Aging with dignity – a multi-sector plan

Rivlin: A society that doesn’t care for the weak doesn’t deserve to be called a society

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November 29, 2017 07:42
3 minute read.
PRIME MINISTER Benjamin Netanyahu meets with residents of the Siegfried Moses Senior Residence in Je

PRIME MINISTER Benjamin Netanyahu meets with residents of the Siegfried Moses Senior Residence in Jerusalem on Monday.. (photo credit: AMOS BEN-GERSHOM/GPO)

 
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If there is anything certain in Israel, it’s that all people who live long enough will reach pension age. What is not certain is that everyone who lives that long will receive a pension that will be enough to live with dignity.

In the realization that drastic measures need to be taken to amend this situation, the Israel Manufacturers Association, headed by Shraga Brosh – in cooperation with various other bodies, both professional and non-profit – got together a little over a year ago and started meeting with social welfare non-profit organizations across the spectrum.

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These included senior citizen, youth and student organizations, among others.

In all they met with 40 non-profit organizations and 12 employers’ organizations and discussed matters such as employment, bureaucracy and regulation.

The conclusion reached was that while all non-profits have valid reasons for wanting more money, the biggest problem that needs to be solved is that of the aged, a problem that eventually affects almost everyone.

A panel of experts headed by Professor Eytan Sheshinski, emeritus professor of economics at the Hebrew University and a Senior Fellow at the Israel Democracy Institute, formulated a report that was presented on Monday to President Reuven Rivlin.

The bottom line, Brosh told Rivlin, is that the minimal monthly pension that a couple should receive is NIS 7,780 – and that, only on the premise that they own their home, meaning that they don’t have to pay rent. Single seniors should receive a minimal pension of NIS 4,668.

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Couples currently receive NIS 5,025 while singles get NIS 3,018; the proposed amounts would be an increase of 55% for both groups. The current sums may enable them to exist, but not to live in dignity.

An example was given by Eran Weintraub, the CEO of Latet (To Give), an umbrella organization that represents some 60 non-profits including those of Holocaust survivors.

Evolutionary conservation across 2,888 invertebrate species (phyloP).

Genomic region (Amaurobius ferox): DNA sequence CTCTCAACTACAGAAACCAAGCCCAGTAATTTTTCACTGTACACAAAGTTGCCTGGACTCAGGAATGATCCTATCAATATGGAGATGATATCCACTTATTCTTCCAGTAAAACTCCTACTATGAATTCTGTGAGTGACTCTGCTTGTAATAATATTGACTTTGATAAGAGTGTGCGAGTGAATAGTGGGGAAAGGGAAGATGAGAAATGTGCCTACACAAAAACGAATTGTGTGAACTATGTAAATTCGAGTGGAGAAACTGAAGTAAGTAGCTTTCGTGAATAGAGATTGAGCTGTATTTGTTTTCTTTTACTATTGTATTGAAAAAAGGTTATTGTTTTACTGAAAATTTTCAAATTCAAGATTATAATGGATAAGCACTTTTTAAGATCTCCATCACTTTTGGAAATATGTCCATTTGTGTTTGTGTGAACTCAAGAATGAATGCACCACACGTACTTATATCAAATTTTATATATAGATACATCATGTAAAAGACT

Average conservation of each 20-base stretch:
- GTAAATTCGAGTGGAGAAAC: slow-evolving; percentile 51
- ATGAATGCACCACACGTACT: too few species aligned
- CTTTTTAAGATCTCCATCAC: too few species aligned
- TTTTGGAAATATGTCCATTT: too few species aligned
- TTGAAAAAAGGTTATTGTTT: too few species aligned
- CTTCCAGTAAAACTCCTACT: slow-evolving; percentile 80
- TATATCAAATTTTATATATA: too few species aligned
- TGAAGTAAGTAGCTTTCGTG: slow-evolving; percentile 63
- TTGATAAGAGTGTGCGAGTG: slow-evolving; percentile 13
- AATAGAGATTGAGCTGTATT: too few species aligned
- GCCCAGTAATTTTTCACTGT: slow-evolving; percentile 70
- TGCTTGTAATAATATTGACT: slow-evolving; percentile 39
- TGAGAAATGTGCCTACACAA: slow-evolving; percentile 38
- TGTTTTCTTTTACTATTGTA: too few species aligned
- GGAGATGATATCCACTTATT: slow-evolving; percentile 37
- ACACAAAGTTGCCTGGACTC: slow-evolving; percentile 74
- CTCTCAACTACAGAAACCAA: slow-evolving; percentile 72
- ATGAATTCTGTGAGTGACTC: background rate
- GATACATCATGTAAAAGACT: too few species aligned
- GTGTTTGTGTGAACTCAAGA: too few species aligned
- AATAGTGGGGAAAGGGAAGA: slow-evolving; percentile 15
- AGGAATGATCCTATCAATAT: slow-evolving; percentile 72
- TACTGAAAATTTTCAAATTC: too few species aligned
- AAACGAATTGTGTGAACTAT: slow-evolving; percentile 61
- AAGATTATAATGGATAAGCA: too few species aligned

Weintraub said that in the winter many Holocaust survivors, fearful that the electricity bill will prove to be beyond their means, sit in the dark bundled up in blankets rather than using a heater to give them warmth. This also applies to other seniors living in impoverished conditions.

Where would the money come from to pay for increases in pensions? The employers have decided to donate NIS 1.3 billion per annum, Brosh said, providing that the Finance Ministry donates matching funds to the National Insurance Institute.

Finance Ministry Director General Shai Babad said that he would have to study the report, but agreed that the most urgent problem is that of senior citizens, especially since they are growing in number. In 2015, there were 911,000 citizens over the age of 67; with increased life expectancy, the forecast for 2021 is 1.2m., growing to 1.9m. by 2036 and 2.6m. by 2049 – almost triple the number in just 34 years.

Israeli pensions are lower than the global average, Sheshinski said. Israel is also way behind other countries in National Insurance payments deducted from wages, he said.

Natan Lavon, the chairman of Ken LeZaken (Yes to the Elder), said that many seniors are not aware of their rights, or how to claim their entitlements, often giving up in the face of bureaucracy.

Rivlin said that the initiative was deserving of the highest commendation. “A society that doesn’t care for its weaker elements is not deserving of being called a society,” he said.

“It should be remembered that seniors were once young people who contributed to society and the economy,” the president said.

“The increase in the pension will make it possible for every grandfather to give a gift to a grandchild. When he can’t do that, his world falls asunder. After all, he devoted his life to the state. He deserves more in his old age,” he added.

Rivlin cautioned, however, that “it all depends on the Finance Ministry. I know that every morning there are additional budgetary requests.”

Nonetheless he expressed confidence that Babad would find a way to meet this challenge.

“I hope that you don’t think that NIS 1.3 billion is too much and that you don’t shelve the project because of that,” Rivlin told him.

To the other people gathered in the room the president said: “You can’t afford to play games. It’s not enough to propose and approve a project. It has to be implemented.”

While it’s true that the Finance Ministry has reserves, Rivlin acknowledged, such funds have to be safeguarded for the most important emergency necessities.

“We can’t make the Finance Ministry responsible for everything,” he said.

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